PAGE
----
Data Ownership: what it is and 3 reasons why you need it
Data has become one of the most valuable resources in the world, and unlike most valuable resources, we’re just producing more each day. Some experts estimate that every person with an internet connection generates as much as 1.7megabytes per second, or roughly 2.5 million terabytes produced globally each and every day.
When you work in app development you’ve not only signed on to create a great product, but to act as the steward of the data that passes through your app each moment. This includes not only your app’s data about things like usage, telemetry, errors, and stats, but also any and all personal data that your end users have entrusted to you.
With so many third party solutions and APIs becoming integrated into the app ecosystem, getting full transparency on all of your data may seem daunting, especially when you're debating whether to build vs. buy. But over a decade of high profile data breaches and cybersecurity have made something abundantly clear: not protecting your app data is not only irresponsible, it’s unethical. There’s a lot that goes into protecting your app data, but the first step is practicing good data ownership.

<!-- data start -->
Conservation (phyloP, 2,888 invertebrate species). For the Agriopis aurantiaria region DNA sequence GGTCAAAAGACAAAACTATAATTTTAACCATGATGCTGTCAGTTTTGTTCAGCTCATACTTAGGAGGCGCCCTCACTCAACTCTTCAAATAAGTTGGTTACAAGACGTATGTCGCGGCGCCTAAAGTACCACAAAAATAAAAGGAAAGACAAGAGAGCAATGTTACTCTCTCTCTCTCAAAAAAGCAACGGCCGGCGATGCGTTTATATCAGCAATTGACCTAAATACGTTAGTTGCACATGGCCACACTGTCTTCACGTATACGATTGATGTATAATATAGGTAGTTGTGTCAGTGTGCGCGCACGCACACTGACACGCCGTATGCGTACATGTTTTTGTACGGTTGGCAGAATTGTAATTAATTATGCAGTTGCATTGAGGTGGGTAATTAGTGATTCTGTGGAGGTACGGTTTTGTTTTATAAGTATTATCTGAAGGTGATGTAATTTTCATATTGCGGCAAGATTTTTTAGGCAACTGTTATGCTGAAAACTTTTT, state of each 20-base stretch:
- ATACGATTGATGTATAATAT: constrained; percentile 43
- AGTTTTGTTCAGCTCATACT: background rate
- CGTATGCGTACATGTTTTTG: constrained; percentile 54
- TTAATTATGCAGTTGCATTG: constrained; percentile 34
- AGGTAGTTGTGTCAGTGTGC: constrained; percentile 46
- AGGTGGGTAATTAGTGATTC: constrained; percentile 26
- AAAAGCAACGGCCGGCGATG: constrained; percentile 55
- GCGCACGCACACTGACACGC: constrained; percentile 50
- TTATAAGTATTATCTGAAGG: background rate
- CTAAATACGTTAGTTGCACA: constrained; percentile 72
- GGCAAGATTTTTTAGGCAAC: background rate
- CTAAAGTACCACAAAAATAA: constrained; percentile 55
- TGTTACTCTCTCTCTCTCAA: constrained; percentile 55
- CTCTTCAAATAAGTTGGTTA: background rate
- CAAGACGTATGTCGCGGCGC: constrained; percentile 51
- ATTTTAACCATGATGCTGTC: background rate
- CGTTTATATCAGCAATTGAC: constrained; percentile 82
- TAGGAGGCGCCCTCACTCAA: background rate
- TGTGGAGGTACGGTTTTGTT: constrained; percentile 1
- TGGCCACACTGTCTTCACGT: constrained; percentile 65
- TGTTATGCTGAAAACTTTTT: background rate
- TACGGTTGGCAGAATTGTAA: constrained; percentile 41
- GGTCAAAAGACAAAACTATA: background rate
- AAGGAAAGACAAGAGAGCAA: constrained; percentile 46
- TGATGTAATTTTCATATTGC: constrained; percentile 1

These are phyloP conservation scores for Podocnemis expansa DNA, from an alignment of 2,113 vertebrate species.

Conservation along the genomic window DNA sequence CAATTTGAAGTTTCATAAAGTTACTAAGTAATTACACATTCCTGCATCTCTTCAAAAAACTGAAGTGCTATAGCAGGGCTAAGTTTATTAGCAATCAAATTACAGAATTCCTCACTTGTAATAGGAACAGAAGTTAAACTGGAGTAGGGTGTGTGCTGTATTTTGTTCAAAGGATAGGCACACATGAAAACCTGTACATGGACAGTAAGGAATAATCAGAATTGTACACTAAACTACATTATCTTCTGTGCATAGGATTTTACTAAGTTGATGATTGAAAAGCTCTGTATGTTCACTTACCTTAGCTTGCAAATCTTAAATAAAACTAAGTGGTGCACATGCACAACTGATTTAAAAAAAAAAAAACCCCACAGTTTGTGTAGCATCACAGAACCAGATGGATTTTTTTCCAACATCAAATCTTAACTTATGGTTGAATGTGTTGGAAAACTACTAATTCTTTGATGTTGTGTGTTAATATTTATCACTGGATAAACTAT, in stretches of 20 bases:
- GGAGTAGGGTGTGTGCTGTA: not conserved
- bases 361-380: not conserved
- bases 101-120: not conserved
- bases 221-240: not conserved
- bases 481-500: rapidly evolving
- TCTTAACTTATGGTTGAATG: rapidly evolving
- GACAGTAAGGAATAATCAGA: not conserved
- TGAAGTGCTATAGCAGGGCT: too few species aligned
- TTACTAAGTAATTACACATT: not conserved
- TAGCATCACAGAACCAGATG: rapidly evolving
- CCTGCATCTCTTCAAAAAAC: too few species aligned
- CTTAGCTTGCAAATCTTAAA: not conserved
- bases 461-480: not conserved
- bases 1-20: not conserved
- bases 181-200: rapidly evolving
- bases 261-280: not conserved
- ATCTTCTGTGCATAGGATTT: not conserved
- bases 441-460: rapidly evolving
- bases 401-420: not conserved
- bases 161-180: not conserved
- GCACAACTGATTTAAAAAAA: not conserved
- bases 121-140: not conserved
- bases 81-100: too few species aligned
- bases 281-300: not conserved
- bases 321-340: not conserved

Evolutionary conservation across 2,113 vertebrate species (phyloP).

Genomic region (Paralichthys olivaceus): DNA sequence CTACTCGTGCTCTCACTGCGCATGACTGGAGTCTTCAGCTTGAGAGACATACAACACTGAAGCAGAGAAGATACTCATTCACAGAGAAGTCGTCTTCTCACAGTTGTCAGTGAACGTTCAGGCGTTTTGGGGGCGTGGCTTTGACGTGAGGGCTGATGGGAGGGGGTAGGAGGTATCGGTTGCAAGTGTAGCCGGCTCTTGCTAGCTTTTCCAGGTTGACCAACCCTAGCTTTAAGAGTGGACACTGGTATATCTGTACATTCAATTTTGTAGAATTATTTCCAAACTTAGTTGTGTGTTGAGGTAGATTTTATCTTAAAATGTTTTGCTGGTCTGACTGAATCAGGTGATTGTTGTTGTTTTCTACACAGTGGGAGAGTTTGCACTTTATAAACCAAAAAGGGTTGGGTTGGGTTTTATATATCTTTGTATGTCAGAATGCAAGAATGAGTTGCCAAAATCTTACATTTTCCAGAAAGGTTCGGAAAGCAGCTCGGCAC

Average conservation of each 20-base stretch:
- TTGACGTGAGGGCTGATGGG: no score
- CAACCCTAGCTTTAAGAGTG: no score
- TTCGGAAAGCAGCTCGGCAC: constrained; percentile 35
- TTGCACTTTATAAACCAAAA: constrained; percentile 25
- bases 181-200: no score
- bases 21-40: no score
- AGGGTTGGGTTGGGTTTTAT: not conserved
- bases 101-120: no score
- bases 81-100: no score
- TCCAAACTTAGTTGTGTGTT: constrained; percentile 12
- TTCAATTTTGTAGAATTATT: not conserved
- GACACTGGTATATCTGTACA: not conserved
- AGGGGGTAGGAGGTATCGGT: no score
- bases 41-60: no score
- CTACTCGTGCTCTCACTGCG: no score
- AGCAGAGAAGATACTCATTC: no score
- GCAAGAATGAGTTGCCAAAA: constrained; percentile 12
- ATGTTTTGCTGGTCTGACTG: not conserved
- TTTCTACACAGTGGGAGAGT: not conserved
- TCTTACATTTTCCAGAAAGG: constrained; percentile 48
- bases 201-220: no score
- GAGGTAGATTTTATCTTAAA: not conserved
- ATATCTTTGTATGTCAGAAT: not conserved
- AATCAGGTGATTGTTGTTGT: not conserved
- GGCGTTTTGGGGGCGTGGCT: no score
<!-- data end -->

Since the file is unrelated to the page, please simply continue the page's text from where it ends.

What is data ownership?
In the simplest terms, data ownership is about the possessing and controlling the information that passes through your app. This means you and you alone have the capability to store, modify, copy, or remove data. Whether your data is available on your premises or with a cloud storage service, data ownership gives you the sole irrevocable right to access and utilize your data as you see fit, and the sole right to assign and revoke privileges to others to do likewise.